The Financial Statement is the most important document in a Family Law matter that includes support claims, as well as claims for equalization / division of property
There are timelines within which the Financial Statement must be provided if the matter is being litigated and there are mandatory documents that must be disclosed.
Below is a list of 10 things to pay attention to when preparing or reviewing the other party’s Financial Statement.
1) Are you using the right form?
At first sight, they may appear to be the same, but the Form 13 is different from the Form 13.1 in the use and information captured. The former is for cases where only support is sought. The later is required if there are property issues.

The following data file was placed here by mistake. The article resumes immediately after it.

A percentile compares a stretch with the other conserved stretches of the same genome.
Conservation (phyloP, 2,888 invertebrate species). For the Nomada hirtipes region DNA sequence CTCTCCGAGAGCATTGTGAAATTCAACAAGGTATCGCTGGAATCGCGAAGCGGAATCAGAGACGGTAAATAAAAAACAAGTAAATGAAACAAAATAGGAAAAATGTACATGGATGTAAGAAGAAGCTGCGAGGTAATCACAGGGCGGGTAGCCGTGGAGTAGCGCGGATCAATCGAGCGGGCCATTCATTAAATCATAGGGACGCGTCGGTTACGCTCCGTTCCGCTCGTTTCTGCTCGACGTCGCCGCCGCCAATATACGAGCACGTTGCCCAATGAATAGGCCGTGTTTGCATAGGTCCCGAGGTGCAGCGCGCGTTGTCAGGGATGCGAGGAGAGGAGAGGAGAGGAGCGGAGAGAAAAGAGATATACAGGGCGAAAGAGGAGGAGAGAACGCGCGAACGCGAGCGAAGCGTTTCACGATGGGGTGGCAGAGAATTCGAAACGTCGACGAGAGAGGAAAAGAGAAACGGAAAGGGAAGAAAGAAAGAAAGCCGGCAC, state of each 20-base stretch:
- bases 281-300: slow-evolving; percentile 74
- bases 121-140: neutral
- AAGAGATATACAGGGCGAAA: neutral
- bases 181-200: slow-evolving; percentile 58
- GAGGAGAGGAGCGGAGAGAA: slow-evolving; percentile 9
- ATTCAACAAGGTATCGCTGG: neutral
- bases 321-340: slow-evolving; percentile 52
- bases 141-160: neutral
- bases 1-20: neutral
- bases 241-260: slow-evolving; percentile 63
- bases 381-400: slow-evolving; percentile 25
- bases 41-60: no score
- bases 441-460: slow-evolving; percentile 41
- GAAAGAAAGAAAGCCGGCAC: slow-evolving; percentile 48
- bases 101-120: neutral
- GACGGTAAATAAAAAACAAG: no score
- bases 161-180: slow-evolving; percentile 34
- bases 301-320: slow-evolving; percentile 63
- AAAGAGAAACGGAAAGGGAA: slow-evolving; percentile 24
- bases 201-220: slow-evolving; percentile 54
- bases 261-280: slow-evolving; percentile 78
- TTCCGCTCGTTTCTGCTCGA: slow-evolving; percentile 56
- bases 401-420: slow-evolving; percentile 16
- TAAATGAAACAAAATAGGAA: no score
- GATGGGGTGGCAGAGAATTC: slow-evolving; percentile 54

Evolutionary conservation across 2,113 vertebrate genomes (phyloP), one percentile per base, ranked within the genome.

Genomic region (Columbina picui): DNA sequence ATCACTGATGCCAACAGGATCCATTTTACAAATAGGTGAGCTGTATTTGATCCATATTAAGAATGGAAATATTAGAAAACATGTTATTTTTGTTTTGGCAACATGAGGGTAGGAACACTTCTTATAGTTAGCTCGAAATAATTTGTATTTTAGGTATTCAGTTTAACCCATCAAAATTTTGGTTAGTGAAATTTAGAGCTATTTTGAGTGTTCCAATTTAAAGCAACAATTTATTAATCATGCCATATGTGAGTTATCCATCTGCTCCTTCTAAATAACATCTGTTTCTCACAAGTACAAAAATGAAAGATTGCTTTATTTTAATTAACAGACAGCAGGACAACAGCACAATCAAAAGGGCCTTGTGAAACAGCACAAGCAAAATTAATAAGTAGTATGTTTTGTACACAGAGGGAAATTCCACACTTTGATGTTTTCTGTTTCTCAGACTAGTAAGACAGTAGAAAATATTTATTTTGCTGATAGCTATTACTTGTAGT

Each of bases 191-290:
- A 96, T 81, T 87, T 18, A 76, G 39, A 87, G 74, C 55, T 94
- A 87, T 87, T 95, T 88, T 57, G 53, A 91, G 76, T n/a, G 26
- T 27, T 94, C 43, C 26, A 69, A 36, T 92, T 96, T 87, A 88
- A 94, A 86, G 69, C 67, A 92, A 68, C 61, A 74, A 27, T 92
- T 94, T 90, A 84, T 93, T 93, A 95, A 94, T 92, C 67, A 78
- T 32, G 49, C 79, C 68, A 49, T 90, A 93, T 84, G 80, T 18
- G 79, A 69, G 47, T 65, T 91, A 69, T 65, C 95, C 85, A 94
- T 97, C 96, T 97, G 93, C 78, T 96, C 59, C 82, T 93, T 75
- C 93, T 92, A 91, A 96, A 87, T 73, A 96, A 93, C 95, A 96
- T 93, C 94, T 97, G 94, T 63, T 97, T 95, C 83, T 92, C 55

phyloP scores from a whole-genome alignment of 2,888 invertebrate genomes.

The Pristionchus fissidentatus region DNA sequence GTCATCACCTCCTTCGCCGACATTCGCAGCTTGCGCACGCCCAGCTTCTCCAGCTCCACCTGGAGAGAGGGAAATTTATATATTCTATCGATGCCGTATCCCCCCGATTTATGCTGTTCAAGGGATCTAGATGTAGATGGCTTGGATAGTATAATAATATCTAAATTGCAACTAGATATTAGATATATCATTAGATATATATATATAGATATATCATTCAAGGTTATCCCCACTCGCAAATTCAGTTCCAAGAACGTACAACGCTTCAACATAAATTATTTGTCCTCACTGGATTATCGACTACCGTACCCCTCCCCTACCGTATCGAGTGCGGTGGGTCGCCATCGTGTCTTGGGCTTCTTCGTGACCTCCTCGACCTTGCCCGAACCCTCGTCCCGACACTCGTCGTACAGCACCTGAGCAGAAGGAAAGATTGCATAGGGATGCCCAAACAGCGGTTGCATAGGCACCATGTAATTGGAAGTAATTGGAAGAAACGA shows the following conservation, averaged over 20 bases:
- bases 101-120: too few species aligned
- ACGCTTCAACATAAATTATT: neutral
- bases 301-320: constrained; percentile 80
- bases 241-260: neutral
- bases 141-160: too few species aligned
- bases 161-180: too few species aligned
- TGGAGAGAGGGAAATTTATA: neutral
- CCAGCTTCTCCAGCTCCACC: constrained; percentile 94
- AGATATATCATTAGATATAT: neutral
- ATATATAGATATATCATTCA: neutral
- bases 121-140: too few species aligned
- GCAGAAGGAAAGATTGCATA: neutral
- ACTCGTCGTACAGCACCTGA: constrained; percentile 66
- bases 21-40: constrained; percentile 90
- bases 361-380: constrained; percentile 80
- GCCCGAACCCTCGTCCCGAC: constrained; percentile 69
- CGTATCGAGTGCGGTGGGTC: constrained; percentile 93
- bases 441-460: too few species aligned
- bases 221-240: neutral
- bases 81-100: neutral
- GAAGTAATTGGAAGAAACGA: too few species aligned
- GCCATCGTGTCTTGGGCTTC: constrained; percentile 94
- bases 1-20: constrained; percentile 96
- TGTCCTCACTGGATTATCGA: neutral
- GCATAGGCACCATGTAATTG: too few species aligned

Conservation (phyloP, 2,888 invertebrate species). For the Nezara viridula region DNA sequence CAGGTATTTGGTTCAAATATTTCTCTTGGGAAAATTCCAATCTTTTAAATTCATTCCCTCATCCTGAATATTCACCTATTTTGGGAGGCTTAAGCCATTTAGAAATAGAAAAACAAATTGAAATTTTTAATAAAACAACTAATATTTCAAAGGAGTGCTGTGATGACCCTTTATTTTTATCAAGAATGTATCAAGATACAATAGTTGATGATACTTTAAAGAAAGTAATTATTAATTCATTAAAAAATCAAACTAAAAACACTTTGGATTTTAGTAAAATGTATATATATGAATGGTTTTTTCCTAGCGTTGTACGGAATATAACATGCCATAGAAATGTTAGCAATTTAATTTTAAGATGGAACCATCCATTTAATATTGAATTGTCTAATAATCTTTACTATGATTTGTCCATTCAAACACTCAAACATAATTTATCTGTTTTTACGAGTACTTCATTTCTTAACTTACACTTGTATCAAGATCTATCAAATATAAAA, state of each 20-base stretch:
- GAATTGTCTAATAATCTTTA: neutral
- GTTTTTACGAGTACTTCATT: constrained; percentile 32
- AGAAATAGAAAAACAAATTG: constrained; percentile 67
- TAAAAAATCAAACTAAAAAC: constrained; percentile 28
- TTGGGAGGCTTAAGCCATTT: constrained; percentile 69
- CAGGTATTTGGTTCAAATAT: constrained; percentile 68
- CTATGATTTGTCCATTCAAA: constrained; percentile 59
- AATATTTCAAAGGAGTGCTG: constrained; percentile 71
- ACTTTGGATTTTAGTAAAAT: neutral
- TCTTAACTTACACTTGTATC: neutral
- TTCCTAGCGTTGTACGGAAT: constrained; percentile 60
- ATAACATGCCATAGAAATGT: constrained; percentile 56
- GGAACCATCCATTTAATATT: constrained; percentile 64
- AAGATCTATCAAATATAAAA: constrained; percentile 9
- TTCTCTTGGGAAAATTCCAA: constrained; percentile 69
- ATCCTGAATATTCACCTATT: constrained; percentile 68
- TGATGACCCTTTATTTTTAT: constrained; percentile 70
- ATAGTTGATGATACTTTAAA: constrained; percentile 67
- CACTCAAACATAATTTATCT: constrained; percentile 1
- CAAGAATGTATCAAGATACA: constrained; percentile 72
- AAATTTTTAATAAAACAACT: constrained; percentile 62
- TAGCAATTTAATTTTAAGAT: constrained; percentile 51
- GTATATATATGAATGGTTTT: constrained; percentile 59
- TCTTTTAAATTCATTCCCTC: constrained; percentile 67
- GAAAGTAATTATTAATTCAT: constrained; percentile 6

2) What valuation date is used?
This could significantly affect equalization payments.
3) Are notice of assessments and income tax returns for the last 3 years attached?
4) Have all sources of income been disclosed?
5) Are expenses stated accurate? Or reasonable under the circumstances?
6) Did you list only your share of jointly owned assets and debts?
7) Are values for assets owned on date of marriage included with supporting documentation?
8) Have any assets been disposed of in the 2 years prior to separation? If yes, further investigation may be required.
9) Have all assets been listed?
10) Is the calculation of the net family property accurate?